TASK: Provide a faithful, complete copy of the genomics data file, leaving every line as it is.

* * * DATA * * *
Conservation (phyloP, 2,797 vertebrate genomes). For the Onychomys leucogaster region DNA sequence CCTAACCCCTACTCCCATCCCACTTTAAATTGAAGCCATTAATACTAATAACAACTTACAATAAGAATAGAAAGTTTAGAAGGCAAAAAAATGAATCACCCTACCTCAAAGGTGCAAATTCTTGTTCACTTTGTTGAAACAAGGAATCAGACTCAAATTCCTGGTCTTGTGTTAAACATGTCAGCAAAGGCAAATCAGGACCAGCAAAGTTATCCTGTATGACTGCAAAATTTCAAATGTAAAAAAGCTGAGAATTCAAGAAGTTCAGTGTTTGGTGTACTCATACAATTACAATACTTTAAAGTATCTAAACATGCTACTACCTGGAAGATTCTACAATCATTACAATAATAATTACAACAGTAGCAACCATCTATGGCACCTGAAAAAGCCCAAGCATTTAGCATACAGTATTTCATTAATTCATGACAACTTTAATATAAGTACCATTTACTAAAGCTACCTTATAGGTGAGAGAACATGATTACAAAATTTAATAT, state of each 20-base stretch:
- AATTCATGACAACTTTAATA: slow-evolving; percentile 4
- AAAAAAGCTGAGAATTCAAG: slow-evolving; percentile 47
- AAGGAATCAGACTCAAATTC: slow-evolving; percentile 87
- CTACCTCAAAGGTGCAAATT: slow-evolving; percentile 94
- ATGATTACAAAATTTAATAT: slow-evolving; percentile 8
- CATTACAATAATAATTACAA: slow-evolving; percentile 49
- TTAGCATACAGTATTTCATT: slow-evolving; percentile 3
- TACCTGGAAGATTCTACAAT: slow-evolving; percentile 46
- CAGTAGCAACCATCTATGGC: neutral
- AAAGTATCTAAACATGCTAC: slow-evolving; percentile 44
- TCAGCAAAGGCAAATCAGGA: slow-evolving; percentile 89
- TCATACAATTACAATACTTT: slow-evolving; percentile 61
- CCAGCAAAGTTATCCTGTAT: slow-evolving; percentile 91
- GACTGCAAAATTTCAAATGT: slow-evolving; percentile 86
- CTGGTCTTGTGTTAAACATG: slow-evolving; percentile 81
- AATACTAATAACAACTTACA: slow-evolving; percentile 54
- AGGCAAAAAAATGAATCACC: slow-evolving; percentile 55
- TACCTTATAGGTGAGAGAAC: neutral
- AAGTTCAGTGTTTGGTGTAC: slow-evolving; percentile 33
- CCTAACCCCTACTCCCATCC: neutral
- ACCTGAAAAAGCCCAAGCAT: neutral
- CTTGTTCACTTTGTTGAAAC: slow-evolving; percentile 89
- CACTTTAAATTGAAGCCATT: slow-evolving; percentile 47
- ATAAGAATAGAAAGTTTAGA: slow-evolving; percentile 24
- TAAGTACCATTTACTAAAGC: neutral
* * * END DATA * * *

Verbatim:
Conservation (phyloP, 2,797 vertebrate genomes). For the Onychomys leucogaster region DNA sequence CCTAACCCCTACTCCCATCCCACTTTAAATTGAAGCCATTAATACTAATAACAACTTACAATAAGAATAGAAAGTTTAGAAGGCAAAAAAATGAATCACCCTACCTCAAAGGTGCAAATTCTTGTTCACTTTGTTGAAACAAGGAATCAGACTCAAATTCCTGGTCTTGTGTTAAACATGTCAGCAAAGGCAAATCAGGACCAGCAAAGTTATCCTGTATGACTGCAAAATTTCAAATGTAAAAAAGCTGAGAATTCAAGAAGTTCAGTGTTTGGTGTACTCATACAATTACAATACTTTAAAGTATCTAAACATGCTACTACCTGGAAGATTCTACAATCATTACAATAATAATTACAACAGTAGCAACCATCTATGGCACCTGAAAAAGCCCAAGCATTTAGCATACAGTATTTCATTAATTCATGACAACTTTAATATAAGTACCATTTACTAAAGCTACCTTATAGGTGAGAGAACATGATTACAAAATTTAATAT, state of each 20-base stretch:
- AATTCATGACAACTTTAATA: slow-evolving; percentile 4
- AAAAAAGCTGAGAATTCAAG: slow-evolving; percentile 47
- AAGGAATCAGACTCAAATTC: slow-evolving; percentile 87
- CTACCTCAAAGGTGCAAATT: slow-evolving; percentile 94
- ATGATTACAAAATTTAATAT: slow-evolving; percentile 8
- CATTACAATAATAATTACAA: slow-evolving; percentile 49
- TTAGCATACAGTATTTCATT: slow-evolving; percentile 3
- TACCTGGAAGATTCTACAAT: slow-evolving; percentile 46
- CAGTAGCAACCATCTATGGC: neutral
- AAAGTATCTAAACATGCTAC: slow-evolving; percentile 44
- TCAGCAAAGGCAAATCAGGA: slow-evolving; percentile 89
- TCATACAATTACAATACTTT: slow-evolving; percentile 61
- CCAGCAAAGTTATCCTGTAT: slow-evolving; percentile 91
- GACTGCAAAATTTCAAATGT: slow-evolving; percentile 86
- CTGGTCTTGTGTTAAACATG: slow-evolving; percentile 81
- AATACTAATAACAACTTACA: slow-evolving; percentile 54
- AGGCAAAAAAATGAATCACC: slow-evolving; percentile 55
- TACCTTATAGGTGAGAGAAC: neutral
- AAGTTCAGTGTTTGGTGTAC: slow-evolving; percentile 33
- CCTAACCCCTACTCCCATCC: neutral
- ACCTGAAAAAGCCCAAGCAT: neutral
- CTTGTTCACTTTGTTGAAAC: slow-evolving; percentile 89
- CACTTTAAATTGAAGCCATT: slow-evolving; percentile 47
- ATAAGAATAGAAAGTTTAGA: slow-evolving; percentile 24
- TAAGTACCATTTACTAAAGC: neutral